Now imagine Fredrick has a mental illness, or substance addiction. Perhaps he has an issue with anger. If he breaks the window at the registration booth out of frustration, he will be carted away by the poilce and assigned a criminal record, which will make him less employable. You can easily see how systemic problems can accumulate for anybody with personal challenges. I have always had a low tolerance for application forms and clumsy systems, but when I was on the street, this dislike for systems left me paralyzed and unable to function at times. In fact, I would say I was afraid of systems, maybe because of my gypsy-like childhood. I will generalize here and say that many on the street feel the same way-- they can't deal with "the system." They are angry, frustrated, and often unable or unwilling to keep up with the complexity of modern society. Here in British Columbia, the simple process of applying for emergency social assistance has become a month long process of "pre-application screening," with plenty of application forms and paperwork to fill in. I imagine more than a few street folks just throw their hands up and do without rather than go through this crazy paperwork dance.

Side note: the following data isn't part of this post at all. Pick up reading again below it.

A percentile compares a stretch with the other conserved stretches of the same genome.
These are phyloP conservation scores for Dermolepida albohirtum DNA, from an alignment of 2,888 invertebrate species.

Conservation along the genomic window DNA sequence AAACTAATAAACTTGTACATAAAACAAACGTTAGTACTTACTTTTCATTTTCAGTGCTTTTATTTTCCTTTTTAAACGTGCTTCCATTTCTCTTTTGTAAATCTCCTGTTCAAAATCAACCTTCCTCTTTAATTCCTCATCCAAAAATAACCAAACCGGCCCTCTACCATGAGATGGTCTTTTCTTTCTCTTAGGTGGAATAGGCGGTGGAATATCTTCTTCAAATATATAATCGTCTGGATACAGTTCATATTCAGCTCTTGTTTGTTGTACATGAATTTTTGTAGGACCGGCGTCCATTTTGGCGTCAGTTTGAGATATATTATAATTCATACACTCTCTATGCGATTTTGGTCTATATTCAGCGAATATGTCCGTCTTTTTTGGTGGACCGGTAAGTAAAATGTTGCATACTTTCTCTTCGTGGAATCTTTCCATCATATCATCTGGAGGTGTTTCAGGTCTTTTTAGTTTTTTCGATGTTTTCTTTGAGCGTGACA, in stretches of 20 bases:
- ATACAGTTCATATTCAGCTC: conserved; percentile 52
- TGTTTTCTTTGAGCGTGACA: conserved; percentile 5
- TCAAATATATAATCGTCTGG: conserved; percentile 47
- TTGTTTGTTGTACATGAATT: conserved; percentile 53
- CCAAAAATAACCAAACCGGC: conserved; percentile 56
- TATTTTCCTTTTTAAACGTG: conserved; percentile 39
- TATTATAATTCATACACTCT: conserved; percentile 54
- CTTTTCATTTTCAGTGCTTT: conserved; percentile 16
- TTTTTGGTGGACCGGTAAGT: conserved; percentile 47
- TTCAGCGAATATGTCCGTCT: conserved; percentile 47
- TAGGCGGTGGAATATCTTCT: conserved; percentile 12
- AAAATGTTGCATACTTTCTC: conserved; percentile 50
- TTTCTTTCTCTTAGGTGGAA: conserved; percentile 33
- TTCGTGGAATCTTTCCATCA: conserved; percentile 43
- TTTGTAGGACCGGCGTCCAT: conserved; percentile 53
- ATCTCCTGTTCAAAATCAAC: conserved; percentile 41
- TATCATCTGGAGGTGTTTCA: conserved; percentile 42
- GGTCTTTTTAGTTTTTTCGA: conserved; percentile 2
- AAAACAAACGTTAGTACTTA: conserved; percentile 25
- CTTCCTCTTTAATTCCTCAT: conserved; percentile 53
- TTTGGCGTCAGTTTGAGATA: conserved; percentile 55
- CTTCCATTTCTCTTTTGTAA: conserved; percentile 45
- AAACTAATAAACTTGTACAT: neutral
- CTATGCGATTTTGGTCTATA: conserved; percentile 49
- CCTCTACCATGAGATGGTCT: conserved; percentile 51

Hence, the really helpful street resources in my opinion are offered unconditionally, with "no questions asked." I realize that it is getting harder to offer things this way. Most community resources like soup kitchens and shelters need funding, and therefore they need to keep tallies, and provide accountability data. Liability and legal issues cause a lot of complexity as well. I guess what I am saying is that social help needs to strive for the goal of simplicity for the client. If a shelter can't be flexible enough to deal with the chaotic and non-systematic lifestyles of the street community, then the shelter needs to re-evaluate its mandate, and recommit to the goal of meeting clients where they are at. At one time, I was on the street in Calgary, and I slept at this shelter that was essentially a big room with a bunch of thin mats on the floor. You didn't have to be sober, on time, or registered to sleep there. You came in, the staff showed you your mat, and you slept--That was it. While that may seem pretty basic, it was incredibly effective, both as harm reduction, and as a launching pad for life changes. You could actually hold a basic job while staying in this shelter, because you didn't have to worry about where you were going to sleep once you got off work. I can't remember, but I think they gave you a bag lunch in the morning too. A simple plan with a simple outcome. I think these kinds of simple resources are essential as part of a community plan for dealing with homelessness. I'm not sure that every community would be willing to have places like this, however. For those who sleep on memory foam or a nice Serta every night, the idea of a mat on the floor is perhaps too brutal, but I'll tell you, it beats sleeping in a parkade because the only local shelter has only 20 or so beds. I say we should diversify our efforts to acknowledge the diversity of needs on the street. Flexibility is the key to dismantling systemic homelessness.